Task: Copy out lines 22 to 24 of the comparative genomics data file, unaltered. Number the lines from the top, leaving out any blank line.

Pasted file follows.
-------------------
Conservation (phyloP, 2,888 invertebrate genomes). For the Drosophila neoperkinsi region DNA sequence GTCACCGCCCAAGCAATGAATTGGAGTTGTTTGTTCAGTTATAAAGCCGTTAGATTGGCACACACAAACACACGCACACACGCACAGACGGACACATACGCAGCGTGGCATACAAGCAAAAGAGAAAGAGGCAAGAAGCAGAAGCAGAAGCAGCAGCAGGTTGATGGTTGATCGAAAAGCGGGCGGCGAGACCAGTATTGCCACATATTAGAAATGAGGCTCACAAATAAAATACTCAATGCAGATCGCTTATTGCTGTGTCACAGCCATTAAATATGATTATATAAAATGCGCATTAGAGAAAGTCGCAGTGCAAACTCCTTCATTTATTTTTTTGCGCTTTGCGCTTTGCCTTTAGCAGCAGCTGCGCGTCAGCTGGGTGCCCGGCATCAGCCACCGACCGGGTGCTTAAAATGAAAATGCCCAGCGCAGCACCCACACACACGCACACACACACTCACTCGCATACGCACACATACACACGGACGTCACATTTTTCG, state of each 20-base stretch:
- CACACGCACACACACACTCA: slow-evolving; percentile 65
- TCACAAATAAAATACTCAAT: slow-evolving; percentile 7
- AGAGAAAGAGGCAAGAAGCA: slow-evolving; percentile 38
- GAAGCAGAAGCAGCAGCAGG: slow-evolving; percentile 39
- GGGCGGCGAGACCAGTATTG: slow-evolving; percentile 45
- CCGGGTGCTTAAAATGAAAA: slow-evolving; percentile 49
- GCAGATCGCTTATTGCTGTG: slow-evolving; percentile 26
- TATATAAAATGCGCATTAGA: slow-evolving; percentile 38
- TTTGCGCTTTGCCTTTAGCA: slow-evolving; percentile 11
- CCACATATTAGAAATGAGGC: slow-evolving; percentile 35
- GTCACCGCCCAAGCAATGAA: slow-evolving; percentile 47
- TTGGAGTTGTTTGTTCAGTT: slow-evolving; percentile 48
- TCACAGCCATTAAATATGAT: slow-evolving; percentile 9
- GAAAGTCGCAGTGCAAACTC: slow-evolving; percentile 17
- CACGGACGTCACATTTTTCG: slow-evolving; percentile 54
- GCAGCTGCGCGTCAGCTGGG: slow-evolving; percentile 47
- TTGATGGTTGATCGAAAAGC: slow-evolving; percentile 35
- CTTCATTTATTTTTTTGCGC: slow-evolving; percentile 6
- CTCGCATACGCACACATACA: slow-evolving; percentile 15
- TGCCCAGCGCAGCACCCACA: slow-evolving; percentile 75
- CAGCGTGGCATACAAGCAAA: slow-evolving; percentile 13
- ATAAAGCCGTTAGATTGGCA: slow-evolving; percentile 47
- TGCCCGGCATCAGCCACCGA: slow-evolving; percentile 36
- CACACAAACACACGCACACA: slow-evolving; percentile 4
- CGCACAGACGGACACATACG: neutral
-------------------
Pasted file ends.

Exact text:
- CAGCGTGGCATACAAGCAAA: slow-evolving; percentile 13
- ATAAAGCCGTTAGATTGGCA: slow-evolving; percentile 47
- TGCCCGGCATCAGCCACCGA: slow-evolving; percentile 36